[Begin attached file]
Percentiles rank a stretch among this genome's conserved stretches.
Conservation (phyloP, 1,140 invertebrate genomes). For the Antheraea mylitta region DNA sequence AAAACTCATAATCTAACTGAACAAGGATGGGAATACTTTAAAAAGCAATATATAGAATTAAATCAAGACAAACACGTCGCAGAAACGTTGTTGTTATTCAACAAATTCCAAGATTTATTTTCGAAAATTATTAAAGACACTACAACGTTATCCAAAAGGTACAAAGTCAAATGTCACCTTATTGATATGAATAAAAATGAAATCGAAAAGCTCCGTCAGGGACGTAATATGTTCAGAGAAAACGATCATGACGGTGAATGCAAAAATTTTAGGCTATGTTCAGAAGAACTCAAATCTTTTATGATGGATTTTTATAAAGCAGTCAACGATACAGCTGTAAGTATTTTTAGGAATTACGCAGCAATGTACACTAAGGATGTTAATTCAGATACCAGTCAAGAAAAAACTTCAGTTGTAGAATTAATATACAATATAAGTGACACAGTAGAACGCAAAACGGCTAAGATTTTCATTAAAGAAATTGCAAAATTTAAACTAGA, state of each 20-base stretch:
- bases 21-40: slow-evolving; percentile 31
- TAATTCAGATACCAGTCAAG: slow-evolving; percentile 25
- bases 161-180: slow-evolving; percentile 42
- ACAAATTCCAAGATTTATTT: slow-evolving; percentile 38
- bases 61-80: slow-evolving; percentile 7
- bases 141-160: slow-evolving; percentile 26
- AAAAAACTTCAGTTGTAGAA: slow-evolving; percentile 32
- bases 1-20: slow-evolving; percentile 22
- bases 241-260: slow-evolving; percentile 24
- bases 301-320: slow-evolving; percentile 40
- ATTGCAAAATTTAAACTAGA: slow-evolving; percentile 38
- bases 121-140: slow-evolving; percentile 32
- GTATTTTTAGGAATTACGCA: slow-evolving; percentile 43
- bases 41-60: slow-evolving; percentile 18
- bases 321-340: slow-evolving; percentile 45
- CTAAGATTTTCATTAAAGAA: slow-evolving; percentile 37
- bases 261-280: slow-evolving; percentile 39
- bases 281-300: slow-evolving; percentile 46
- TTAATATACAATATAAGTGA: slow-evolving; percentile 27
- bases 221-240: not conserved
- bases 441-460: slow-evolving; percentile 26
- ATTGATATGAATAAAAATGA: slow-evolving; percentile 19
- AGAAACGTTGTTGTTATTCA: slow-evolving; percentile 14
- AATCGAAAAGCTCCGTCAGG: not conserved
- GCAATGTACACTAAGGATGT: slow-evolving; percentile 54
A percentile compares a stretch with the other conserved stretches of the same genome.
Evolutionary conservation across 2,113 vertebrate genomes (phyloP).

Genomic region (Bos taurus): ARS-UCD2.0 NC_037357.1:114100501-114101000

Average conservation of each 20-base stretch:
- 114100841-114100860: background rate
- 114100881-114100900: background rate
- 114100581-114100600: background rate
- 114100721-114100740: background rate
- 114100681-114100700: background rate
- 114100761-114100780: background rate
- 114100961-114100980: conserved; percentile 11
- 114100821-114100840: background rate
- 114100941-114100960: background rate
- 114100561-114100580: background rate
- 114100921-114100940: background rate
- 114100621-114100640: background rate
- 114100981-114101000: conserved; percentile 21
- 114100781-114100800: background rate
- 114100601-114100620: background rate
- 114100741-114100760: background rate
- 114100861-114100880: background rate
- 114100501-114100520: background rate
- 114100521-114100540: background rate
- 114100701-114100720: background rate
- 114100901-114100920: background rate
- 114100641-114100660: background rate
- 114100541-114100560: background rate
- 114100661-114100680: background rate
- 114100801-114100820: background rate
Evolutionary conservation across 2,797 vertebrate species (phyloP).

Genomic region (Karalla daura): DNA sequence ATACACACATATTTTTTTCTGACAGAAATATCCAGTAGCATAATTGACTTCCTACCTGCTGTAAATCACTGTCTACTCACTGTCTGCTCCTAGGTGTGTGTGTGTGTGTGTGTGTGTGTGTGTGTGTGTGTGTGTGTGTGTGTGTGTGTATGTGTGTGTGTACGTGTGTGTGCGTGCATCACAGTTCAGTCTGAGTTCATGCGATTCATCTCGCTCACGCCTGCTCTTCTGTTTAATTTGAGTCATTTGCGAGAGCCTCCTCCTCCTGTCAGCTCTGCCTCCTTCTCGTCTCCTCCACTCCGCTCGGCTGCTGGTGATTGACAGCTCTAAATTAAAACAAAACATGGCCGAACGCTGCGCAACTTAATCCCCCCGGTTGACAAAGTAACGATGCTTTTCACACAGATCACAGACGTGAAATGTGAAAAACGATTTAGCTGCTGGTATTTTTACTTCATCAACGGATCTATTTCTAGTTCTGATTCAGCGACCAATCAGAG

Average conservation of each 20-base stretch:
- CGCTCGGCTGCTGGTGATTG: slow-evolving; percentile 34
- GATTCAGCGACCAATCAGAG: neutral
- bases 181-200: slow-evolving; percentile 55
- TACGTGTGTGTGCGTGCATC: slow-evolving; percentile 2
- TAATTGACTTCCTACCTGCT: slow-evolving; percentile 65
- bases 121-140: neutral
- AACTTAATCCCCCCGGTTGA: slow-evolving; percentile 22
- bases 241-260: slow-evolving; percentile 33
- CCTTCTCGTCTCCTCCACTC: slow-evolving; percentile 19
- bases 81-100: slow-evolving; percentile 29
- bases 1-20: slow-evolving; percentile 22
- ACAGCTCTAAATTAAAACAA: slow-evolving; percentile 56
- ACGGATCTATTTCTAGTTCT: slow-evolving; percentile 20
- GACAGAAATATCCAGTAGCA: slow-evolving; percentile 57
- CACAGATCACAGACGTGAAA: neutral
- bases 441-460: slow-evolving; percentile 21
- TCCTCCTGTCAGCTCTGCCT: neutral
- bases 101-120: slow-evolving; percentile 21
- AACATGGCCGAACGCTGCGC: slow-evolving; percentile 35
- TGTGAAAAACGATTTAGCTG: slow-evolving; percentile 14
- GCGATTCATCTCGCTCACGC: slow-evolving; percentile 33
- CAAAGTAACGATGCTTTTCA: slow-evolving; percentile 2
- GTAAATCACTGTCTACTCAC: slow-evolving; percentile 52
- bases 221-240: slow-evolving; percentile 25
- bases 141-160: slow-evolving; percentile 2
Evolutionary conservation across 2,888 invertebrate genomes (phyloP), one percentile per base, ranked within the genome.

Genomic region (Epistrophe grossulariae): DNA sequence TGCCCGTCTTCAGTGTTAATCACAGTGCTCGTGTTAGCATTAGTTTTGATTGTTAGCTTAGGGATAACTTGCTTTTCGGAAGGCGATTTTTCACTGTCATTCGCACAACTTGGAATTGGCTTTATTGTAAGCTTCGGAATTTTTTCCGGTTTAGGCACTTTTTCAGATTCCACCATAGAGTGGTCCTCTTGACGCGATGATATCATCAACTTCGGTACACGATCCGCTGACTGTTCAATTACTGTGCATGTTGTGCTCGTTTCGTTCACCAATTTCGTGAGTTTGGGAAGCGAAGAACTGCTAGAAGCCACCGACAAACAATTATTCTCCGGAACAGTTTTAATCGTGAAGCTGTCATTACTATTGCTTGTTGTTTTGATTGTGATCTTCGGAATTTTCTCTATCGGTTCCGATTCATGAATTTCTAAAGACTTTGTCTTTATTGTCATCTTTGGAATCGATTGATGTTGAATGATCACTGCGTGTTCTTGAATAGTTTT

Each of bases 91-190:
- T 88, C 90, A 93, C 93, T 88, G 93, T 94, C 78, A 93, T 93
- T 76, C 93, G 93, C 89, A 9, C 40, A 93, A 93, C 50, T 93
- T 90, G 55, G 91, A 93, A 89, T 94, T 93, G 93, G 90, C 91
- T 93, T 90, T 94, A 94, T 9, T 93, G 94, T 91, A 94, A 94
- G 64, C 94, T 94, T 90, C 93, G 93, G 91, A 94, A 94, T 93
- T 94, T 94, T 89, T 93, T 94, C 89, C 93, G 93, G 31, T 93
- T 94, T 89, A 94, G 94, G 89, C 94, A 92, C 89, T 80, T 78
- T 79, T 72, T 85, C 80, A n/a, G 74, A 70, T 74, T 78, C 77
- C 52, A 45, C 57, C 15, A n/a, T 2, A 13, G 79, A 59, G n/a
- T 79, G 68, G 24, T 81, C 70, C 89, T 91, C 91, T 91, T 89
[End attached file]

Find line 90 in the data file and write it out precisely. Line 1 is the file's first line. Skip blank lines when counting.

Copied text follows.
- T 90, G 55, G 91, A 93, A 89, T 94, T 93, G 93, G 90, C 91